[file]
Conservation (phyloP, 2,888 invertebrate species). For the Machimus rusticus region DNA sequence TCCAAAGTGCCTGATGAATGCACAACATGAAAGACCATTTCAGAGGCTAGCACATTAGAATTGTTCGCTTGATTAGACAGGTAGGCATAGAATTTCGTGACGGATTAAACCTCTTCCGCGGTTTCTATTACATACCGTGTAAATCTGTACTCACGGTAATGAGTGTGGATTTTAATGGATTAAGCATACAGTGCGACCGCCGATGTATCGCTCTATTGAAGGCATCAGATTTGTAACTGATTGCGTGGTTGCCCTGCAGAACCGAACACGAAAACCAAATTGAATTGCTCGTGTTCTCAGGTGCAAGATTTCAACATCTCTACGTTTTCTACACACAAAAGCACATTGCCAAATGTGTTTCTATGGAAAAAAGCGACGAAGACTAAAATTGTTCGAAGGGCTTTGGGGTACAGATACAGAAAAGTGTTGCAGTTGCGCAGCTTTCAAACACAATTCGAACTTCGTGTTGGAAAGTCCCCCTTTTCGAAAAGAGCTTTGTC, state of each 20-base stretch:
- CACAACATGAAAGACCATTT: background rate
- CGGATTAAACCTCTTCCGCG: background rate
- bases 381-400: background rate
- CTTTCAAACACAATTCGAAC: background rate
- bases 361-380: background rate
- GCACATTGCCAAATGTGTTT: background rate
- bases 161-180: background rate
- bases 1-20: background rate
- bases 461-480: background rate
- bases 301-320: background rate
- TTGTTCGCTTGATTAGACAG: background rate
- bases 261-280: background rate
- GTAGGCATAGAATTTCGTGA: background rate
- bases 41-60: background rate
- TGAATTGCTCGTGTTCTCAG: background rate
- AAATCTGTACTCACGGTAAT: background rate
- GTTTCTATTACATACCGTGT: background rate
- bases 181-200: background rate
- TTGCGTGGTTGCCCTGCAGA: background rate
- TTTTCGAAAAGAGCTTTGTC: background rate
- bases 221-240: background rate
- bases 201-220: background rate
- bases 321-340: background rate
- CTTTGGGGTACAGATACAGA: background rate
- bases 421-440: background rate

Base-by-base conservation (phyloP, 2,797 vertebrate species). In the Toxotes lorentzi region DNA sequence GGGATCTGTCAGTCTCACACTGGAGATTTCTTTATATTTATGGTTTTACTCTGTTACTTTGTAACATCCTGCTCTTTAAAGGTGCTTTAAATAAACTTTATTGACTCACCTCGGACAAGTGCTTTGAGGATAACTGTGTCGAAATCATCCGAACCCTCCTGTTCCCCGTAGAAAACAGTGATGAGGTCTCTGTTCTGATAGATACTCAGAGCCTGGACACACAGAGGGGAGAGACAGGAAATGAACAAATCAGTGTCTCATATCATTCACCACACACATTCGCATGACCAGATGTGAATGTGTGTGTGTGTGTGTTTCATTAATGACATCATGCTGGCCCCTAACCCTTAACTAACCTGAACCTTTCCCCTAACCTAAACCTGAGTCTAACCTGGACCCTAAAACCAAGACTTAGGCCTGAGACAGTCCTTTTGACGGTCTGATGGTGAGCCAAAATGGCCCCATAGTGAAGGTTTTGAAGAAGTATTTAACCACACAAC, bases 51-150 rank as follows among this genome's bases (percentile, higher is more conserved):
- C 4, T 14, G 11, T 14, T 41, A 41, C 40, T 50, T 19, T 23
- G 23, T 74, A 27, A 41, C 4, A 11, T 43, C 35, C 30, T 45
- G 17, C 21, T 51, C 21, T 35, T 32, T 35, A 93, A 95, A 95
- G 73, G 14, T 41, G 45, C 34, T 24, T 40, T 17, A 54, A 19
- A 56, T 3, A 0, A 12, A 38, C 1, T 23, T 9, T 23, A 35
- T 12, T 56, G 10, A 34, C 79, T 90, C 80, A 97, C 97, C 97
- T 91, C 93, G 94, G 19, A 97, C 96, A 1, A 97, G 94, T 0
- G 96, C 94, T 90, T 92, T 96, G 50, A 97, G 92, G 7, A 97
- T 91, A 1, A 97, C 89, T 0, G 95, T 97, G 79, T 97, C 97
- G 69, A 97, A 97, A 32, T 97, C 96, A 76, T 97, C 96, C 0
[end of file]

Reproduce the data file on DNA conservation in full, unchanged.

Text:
Conservation (phyloP, 2,888 invertebrate species). For the Machimus rusticus region DNA sequence TCCAAAGTGCCTGATGAATGCACAACATGAAAGACCATTTCAGAGGCTAGCACATTAGAATTGTTCGCTTGATTAGACAGGTAGGCATAGAATTTCGTGACGGATTAAACCTCTTCCGCGGTTTCTATTACATACCGTGTAAATCTGTACTCACGGTAATGAGTGTGGATTTTAATGGATTAAGCATACAGTGCGACCGCCGATGTATCGCTCTATTGAAGGCATCAGATTTGTAACTGATTGCGTGGTTGCCCTGCAGAACCGAACACGAAAACCAAATTGAATTGCTCGTGTTCTCAGGTGCAAGATTTCAACATCTCTACGTTTTCTACACACAAAAGCACATTGCCAAATGTGTTTCTATGGAAAAAAGCGACGAAGACTAAAATTGTTCGAAGGGCTTTGGGGTACAGATACAGAAAAGTGTTGCAGTTGCGCAGCTTTCAAACACAATTCGAACTTCGTGTTGGAAAGTCCCCCTTTTCGAAAAGAGCTTTGTC, state of each 20-base stretch:
- CACAACATGAAAGACCATTT: background rate
- CGGATTAAACCTCTTCCGCG: background rate
- bases 381-400: background rate
- CTTTCAAACACAATTCGAAC: background rate
- bases 361-380: background rate
- GCACATTGCCAAATGTGTTT: background rate
- bases 161-180: background rate
- bases 1-20: background rate
- bases 461-480: background rate
- bases 301-320: background rate
- TTGTTCGCTTGATTAGACAG: background rate
- bases 261-280: background rate
- GTAGGCATAGAATTTCGTGA: background rate
- bases 41-60: background rate
- TGAATTGCTCGTGTTCTCAG: background rate
- AAATCTGTACTCACGGTAAT: background rate
- GTTTCTATTACATACCGTGT: background rate
- bases 181-200: background rate
- TTGCGTGGTTGCCCTGCAGA: background rate
- TTTTCGAAAAGAGCTTTGTC: background rate
- bases 221-240: background rate
- bases 201-220: background rate
- bases 321-340: background rate
- CTTTGGGGTACAGATACAGA: background rate
- bases 421-440: background rate

Base-by-base conservation (phyloP, 2,797 vertebrate species). In the Toxotes lorentzi region DNA sequence GGGATCTGTCAGTCTCACACTGGAGATTTCTTTATATTTATGGTTTTACTCTGTTACTTTGTAACATCCTGCTCTTTAAAGGTGCTTTAAATAAACTTTATTGACTCACCTCGGACAAGTGCTTTGAGGATAACTGTGTCGAAATCATCCGAACCCTCCTGTTCCCCGTAGAAAACAGTGATGAGGTCTCTGTTCTGATAGATACTCAGAGCCTGGACACACAGAGGGGAGAGACAGGAAATGAACAAATCAGTGTCTCATATCATTCACCACACACATTCGCATGACCAGATGTGAATGTGTGTGTGTGTGTGTTTCATTAATGACATCATGCTGGCCCCTAACCCTTAACTAACCTGAACCTTTCCCCTAACCTAAACCTGAGTCTAACCTGGACCCTAAAACCAAGACTTAGGCCTGAGACAGTCCTTTTGACGGTCTGATGGTGAGCCAAAATGGCCCCATAGTGAAGGTTTTGAAGAAGTATTTAACCACACAAC, bases 51-150 rank as follows among this genome's bases (percentile, higher is more conserved):
- C 4, T 14, G 11, T 14, T 41, A 41, C 40, T 50, T 19, T 23
- G 23, T 74, A 27, A 41, C 4, A 11, T 43, C 35, C 30, T 45
- G 17, C 21, T 51, C 21, T 35, T 32, T 35, A 93, A 95, A 95
- G 73, G 14, T 41, G 45, C 34, T 24, T 40, T 17, A 54, A 19
- A 56, T 3, A 0, A 12, A 38, C 1, T 23, T 9, T 23, A 35
- T 12, T 56, G 10, A 34, C 79, T 90, C 80, A 97, C 97, C 97
- T 91, C 93, G 94, G 19, A 97, C 96, A 1, A 97, G 94, T 0
- G 96, C 94, T 90, T 92, T 96, G 50, A 97, G 92, G 7, A 97
- T 91, A 1, A 97, C 89, T 0, G 95, T 97, G 79, T 97, C 97
- G 69, A 97, A 97, A 32, T 97, C 96, A 76, T 97, C 96, C 0